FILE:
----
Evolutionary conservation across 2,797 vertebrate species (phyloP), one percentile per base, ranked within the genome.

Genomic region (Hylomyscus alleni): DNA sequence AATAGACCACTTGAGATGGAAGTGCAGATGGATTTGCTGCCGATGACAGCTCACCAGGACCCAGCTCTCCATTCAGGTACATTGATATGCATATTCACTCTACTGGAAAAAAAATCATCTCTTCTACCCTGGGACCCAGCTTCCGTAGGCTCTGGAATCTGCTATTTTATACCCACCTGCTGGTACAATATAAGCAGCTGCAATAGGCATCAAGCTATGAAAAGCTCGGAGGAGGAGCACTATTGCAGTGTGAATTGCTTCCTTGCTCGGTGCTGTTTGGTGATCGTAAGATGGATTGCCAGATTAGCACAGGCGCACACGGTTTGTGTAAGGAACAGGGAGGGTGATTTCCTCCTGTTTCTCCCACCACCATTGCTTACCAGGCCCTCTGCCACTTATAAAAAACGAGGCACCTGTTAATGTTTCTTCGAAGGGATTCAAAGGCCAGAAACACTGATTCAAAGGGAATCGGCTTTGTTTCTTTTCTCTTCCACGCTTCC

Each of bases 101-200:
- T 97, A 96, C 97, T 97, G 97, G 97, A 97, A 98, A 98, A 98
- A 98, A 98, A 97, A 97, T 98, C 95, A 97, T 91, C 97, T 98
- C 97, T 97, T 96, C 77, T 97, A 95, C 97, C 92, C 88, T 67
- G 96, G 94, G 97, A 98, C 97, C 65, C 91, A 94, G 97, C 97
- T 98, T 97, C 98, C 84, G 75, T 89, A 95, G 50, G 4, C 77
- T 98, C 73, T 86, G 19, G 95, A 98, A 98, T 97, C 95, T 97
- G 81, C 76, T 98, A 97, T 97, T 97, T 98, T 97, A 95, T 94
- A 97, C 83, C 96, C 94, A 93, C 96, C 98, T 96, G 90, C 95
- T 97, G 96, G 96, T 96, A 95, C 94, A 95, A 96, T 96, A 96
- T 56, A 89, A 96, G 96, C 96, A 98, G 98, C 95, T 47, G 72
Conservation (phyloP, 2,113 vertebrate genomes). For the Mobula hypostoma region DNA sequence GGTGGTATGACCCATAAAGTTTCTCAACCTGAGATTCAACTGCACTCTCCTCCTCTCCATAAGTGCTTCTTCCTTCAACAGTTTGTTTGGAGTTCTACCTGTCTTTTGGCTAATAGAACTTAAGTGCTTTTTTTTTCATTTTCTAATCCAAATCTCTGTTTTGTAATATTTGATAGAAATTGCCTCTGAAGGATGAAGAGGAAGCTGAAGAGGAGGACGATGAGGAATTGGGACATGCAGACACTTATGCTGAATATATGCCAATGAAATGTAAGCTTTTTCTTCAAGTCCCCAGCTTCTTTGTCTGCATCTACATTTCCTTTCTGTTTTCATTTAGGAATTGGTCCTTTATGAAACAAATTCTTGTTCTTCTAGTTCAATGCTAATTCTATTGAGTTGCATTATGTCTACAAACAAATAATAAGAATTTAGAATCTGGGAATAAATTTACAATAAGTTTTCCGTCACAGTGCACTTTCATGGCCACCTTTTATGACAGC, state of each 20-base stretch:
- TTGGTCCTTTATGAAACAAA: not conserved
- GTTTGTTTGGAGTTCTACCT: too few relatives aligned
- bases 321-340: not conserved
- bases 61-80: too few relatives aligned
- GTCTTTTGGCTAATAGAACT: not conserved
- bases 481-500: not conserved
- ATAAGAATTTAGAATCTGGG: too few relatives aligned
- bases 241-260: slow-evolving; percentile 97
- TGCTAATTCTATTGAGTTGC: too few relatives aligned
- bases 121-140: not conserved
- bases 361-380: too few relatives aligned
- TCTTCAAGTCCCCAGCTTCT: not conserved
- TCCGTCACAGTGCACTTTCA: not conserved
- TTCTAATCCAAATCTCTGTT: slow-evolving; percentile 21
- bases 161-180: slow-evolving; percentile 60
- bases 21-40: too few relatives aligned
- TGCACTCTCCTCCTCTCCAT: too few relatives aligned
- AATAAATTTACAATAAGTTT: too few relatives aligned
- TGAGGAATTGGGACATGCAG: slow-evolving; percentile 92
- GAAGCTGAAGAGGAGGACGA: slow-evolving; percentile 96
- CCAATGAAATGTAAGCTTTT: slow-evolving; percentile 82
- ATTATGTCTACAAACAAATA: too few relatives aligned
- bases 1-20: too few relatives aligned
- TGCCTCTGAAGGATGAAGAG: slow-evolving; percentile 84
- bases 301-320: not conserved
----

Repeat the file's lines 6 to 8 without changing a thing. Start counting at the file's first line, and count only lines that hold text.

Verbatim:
- C 97, T 97, T 96, C 77, T 97, A 95, C 97, C 92, C 88, T 67
- G 96, G 94, G 97, A 98, C 97, C 65, C 91, A 94, G 97, C 97
- T 98, T 97, C 98, C 84, G 75, T 89, A 95, G 50, G 4, C 77